Again, the tour passed in a blizzard of amphetamine and an ocean of booze. By this time I had well and truly bought into the lifestyle of debauched hedonism. After years and years of living with repression and religious guilt, I had finally shaken off those shackles to become the cliche ́d licentious, degenerate, promiscuous rock star – everything my mother had feared I’d become. And I can honestly say that the time I was playing guitar with The Sisters Of Mercy is the only time in my life I have truly felt ‘cool’. Being cool is a weird one though because to try and be cool is seriously uncool. Being cool has to be natural and not contrived. There is the ‘studied’ cool though that sometimes works, studied in this case meaning nicking little bits of other people’s cool to assimilate into a persona that appears cool but is in actual fact just a cover-up designed to conceal the lack of a strong personality. A bit like method acting. Just like Robert De Niro, say. A brilliant actor who, I suspect, in real life to be a little bit dreary. I could be wrong of course. Let’s look at it like this: Ian McCulloch is cool, Julian Cope is not. Jim Reid of JAMC is cool, Bobby Gillespie, nope. The Cure’s Robert Smith is cutely cool while Dave Gahan of Depeche Mode tries so hard he comes across as American – not cool. Ian Brown of Stone Roses is cool, Liam Gallagher, nah. Bowie was cool, Iggy not so. I’d say that Mac, Reid, Smithy, Brown, Bowie, are all ‘studied cool’ to varying degrees while Copey, Bobby, Gahan, Liam, and Iggy are open, flawed, human and not afraid to make an ass's tit of themselves. And that in itself is the pinnacle of coolness. There are some that have absolutely no hope in my book (and this is my book): Jim Kerr, Chris Martin, Bono, Mark King... to name just a few. And then there are those that transcend “to be cool or not to be cool”: Thom Yorke, Nick Cave, Morrissey, Johnny Marr, Mark Hollis, PJ Harvey, Robert Del Naja, Siouxsie, Bjork, ah, you know who they are. Where I fall on this spectrum of cool I have no idea. I long ago gave up trying to work it out, but when I was a guitarist in TSOM I was definitely cool and I knew it. Before TSOM being cool was something I aspired to. I craved to be invited to sit at the head table; the table at the bottom of the stairs at Eric’s on a raised dais where the local self-appointed royalty sat and held court, a table to which I was never invited. Instead of being Steve McQueen-like I was more Woody Allen. When I later became singer with The Mission I lost my cool. I became too self-conscious, a caricature of who I thought I had to be; a persona I adopted to cover up my insecurities (and there were plenty); a mask I wore to preserve a little of my true self for myself. Anyway, it’s all bollocks really, isn’t it? As with beauty, ‘cool’ is all in the eye of the beholder, right?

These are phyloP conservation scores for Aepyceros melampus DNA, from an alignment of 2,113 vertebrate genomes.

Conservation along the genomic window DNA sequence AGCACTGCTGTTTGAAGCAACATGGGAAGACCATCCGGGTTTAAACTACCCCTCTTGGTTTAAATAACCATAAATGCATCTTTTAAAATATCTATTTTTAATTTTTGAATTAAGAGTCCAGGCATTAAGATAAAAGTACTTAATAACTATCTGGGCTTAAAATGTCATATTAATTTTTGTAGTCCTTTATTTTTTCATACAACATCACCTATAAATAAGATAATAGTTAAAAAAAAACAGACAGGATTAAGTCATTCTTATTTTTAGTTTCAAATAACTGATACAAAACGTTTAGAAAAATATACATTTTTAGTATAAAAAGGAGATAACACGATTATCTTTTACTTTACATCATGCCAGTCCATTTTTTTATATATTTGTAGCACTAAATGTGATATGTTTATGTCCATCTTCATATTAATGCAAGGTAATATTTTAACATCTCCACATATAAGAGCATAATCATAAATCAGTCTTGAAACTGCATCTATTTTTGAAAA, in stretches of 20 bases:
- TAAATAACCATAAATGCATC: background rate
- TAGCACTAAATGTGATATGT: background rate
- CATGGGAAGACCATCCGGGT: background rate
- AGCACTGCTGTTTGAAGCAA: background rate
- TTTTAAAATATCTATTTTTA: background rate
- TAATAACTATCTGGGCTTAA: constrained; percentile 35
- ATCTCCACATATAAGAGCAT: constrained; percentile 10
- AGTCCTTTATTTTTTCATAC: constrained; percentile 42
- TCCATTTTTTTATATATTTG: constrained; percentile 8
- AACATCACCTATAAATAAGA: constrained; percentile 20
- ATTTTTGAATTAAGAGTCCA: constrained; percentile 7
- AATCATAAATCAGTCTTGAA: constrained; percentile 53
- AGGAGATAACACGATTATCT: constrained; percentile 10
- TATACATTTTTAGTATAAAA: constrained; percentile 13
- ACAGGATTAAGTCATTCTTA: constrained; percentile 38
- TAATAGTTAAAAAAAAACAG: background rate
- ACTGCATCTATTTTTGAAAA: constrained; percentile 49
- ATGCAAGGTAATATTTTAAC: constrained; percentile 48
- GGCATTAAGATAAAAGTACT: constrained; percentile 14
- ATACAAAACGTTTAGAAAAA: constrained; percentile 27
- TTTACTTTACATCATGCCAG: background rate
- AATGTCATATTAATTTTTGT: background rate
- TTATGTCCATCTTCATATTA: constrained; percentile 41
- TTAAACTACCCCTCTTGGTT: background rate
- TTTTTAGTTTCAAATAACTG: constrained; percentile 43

Excerpt Three taken from: Salad Daze - Chapter 14. God Bless You, America